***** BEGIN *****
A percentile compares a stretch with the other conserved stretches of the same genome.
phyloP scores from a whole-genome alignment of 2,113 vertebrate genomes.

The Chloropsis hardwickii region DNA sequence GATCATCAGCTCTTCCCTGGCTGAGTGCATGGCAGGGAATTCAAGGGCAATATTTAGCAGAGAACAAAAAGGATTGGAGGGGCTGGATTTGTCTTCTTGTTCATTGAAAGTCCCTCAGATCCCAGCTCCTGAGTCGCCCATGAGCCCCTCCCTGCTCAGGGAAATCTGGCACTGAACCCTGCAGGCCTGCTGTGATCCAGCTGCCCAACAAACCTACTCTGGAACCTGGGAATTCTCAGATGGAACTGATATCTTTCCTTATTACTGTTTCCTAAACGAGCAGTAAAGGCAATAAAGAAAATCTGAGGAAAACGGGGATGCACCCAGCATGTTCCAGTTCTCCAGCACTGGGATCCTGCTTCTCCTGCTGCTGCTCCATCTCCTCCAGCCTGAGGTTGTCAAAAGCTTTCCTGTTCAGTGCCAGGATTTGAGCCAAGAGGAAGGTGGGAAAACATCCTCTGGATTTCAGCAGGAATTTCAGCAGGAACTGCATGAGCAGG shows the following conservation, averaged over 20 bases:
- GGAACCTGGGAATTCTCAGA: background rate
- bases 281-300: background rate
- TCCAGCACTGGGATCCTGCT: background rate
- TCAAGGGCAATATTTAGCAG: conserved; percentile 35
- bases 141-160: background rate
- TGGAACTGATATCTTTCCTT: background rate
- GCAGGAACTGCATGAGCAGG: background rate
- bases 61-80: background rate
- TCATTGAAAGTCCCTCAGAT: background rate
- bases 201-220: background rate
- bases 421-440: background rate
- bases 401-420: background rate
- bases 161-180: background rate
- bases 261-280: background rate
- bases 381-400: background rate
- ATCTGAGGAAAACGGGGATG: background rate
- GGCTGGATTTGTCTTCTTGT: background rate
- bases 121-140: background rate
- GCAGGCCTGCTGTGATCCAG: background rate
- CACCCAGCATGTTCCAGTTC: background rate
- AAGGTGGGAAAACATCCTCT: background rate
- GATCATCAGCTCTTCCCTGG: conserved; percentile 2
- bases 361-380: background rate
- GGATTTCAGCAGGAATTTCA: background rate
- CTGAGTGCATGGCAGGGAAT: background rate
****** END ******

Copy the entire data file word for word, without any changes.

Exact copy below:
A percentile compares a stretch with the other conserved stretches of the same genome.
phyloP scores from a whole-genome alignment of 2,113 vertebrate genomes.

The Chloropsis hardwickii region DNA sequence GATCATCAGCTCTTCCCTGGCTGAGTGCATGGCAGGGAATTCAAGGGCAATATTTAGCAGAGAACAAAAAGGATTGGAGGGGCTGGATTTGTCTTCTTGTTCATTGAAAGTCCCTCAGATCCCAGCTCCTGAGTCGCCCATGAGCCCCTCCCTGCTCAGGGAAATCTGGCACTGAACCCTGCAGGCCTGCTGTGATCCAGCTGCCCAACAAACCTACTCTGGAACCTGGGAATTCTCAGATGGAACTGATATCTTTCCTTATTACTGTTTCCTAAACGAGCAGTAAAGGCAATAAAGAAAATCTGAGGAAAACGGGGATGCACCCAGCATGTTCCAGTTCTCCAGCACTGGGATCCTGCTTCTCCTGCTGCTGCTCCATCTCCTCCAGCCTGAGGTTGTCAAAAGCTTTCCTGTTCAGTGCCAGGATTTGAGCCAAGAGGAAGGTGGGAAAACATCCTCTGGATTTCAGCAGGAATTTCAGCAGGAACTGCATGAGCAGG shows the following conservation, averaged over 20 bases:
- GGAACCTGGGAATTCTCAGA: background rate
- bases 281-300: background rate
- TCCAGCACTGGGATCCTGCT: background rate
- TCAAGGGCAATATTTAGCAG: conserved; percentile 35
- bases 141-160: background rate
- TGGAACTGATATCTTTCCTT: background rate
- GCAGGAACTGCATGAGCAGG: background rate
- bases 61-80: background rate
- TCATTGAAAGTCCCTCAGAT: background rate
- bases 201-220: background rate
- bases 421-440: background rate
- bases 401-420: background rate
- bases 161-180: background rate
- bases 261-280: background rate
- bases 381-400: background rate
- ATCTGAGGAAAACGGGGATG: background rate
- GGCTGGATTTGTCTTCTTGT: background rate
- bases 121-140: background rate
- GCAGGCCTGCTGTGATCCAG: background rate
- CACCCAGCATGTTCCAGTTC: background rate
- AAGGTGGGAAAACATCCTCT: background rate
- GATCATCAGCTCTTCCCTGG: conserved; percentile 2
- bases 361-380: background rate
- GGATTTCAGCAGGAATTTCA: background rate
- CTGAGTGCATGGCAGGGAAT: background rate